Bobath, B. Observations on adult hemiplegia and suggestions for treatment. Physiotherapy 45, 279–289 (1959).

    PubMed  CAS  Google Scholar 

  9. 9.

    Kabat, H. & Knott, M. Proprioceptive facilitation therapy for paralysis. Physiotherapy 40, 171–176 (1954).

    PubMed  CAS  Google Scholar 

  10. 10.

    Charlton, C. S., Ridding, M. C., Thompson, P. D. & Miles, T. S. Prolonged peripheral nerve stimulation induces persistent changes in excitability of human motor cortex. J. Neurol. Sci. 208, 79–85 (2003).

    Article  PubMed  Google Scholar 

  11. 11.

    Backes, W. H., Mess, W. H., van Kranen-Mastenbroek, V. & Reulen, J. P. Somatosensory cortex responses to median nerve stimulation: fMRI effects of current amplitude and selective attention. Clin. Neurophysiol. Off. J. Int. Fed. Clin. Neurophysiol. 111, 1738–1744 (2000).

    Article  CAS  Google Scholar 

  12. 12.

    Gizewski, E. R. et al. Cerebral activation using a MR-compatible piezoelectric actuator with adjustable vibration frequencies and in vivo wave propagation control. NeuroImage 24, 723–730 (2005).

    Article  PubMed  Google Scholar 

  13. 13.

    Spiegel, J., Tintera, J., Gawehn, J., Stoeter, P. & Treede, R. D. Functional MRI of human primary somatosensory and motor cortex during median nerve stimulation. Clin. Neurophysiol. Off. J. Int. Fed. Clin. Neurophysiol. 110, 47–52 (1999).

    Article  CAS  Google Scholar 

  14. 14.

    Chipchase, L. S., Schabrun, S. M. & Hodges, P. W. Peripheral electrical stimulation to induce cortical plasticity: a systematic review of stimulus parameters. Clin. Neurophysiol. Off. J. Int. Fed. Clin. Neurophysiol. 122, 456–463 (2011).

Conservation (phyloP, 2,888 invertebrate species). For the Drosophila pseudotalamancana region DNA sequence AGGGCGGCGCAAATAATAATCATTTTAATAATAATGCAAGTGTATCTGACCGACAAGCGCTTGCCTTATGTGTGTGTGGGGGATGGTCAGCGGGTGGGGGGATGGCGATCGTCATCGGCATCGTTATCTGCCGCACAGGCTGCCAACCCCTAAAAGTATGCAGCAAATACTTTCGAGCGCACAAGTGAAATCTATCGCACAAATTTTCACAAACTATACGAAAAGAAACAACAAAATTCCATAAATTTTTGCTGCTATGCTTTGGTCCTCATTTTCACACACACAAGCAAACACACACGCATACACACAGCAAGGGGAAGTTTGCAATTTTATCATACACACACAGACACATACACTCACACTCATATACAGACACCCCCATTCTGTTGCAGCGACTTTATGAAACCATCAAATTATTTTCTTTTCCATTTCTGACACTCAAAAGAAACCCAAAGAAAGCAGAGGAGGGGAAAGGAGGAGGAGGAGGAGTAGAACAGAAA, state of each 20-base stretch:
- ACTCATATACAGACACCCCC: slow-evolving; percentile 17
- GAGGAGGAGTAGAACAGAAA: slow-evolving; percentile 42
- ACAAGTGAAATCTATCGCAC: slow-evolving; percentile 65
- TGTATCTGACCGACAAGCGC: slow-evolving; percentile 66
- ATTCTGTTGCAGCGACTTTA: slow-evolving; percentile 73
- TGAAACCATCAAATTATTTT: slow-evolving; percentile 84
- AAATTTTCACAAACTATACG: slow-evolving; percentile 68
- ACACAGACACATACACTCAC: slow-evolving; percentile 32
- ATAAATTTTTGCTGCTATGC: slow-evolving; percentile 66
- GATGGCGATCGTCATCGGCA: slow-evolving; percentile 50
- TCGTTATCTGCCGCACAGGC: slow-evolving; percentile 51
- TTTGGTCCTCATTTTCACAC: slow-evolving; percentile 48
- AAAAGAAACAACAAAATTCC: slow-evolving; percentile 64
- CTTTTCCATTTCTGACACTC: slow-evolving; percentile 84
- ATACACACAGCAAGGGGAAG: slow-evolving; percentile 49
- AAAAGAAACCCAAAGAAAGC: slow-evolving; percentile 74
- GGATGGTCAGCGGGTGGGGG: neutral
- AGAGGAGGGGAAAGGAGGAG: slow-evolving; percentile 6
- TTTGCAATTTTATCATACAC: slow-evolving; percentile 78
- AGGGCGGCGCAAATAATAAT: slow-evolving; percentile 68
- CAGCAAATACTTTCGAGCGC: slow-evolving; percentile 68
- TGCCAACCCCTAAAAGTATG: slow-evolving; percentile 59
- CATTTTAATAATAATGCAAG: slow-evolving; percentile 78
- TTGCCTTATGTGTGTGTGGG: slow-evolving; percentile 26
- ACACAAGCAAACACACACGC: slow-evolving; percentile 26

Article  CAS  Google Scholar 

  15. 15.

    Nudo, R. J., Plautz, E. J. & Frost, S. B. Role of adaptive plasticity in recovery of function after damage to motor cortex. Muscle Nerve 24, 1000–1019 (2001).

    Article  PubMed  CAS  Google Scholar 

  16. 16.

    Wu, C. W. H. & Kaas, J. H. The effects of long-standing limb loss on anatomical reorganization of the somatosensory afferents in the brainstem and spinal cord. Somatosens. Mot. Res. 19, 153–163 (2002).

    Article  PubMed  Google Scholar 

  17. 17.

    Volz, M. S. et al. Effects of sensory behavioral tasks on pain threshold and cortical excitability. PloS One 8, e52968 (2013).

    ADS  Article  PubMed  PubMed Central  CAS  Google Scholar 

  18. 18.

    Khaslavskaia, S., Ladouceur, M. & Sinkjaer, T. Increase in tibialis anterior motor cortex excitability following repetitive electrical stimulation of the common peroneal nerve. Exp. Brain Res. 145, 309–315 (2002).

    Article  PubMed  Google Scholar 

  19. 19.

    Mang, C. S., Clair, J. M. & Collins, D. F. Neuromuscular electrical stimulation has a global effect on corticospinal excitability for leg muscles and a focused effect for hand muscles. Exp. Brain Res. 209, 355–363 (2011).

    Article  PubMed  CAS  Google Scholar 

  20. 20.

    Ridding, M. C., Brouwer, B., Miles, T. S., Pitcher, J. B. & Thompson, P. D. Changes in muscle responses to stimulation of the motor cortex induced by peripheral nerve stimulation in human subjects. Exp. Brain Res. 131, 135–143 (2000).

    Article  PubMed  CAS  Google Scholar 

  21. 21.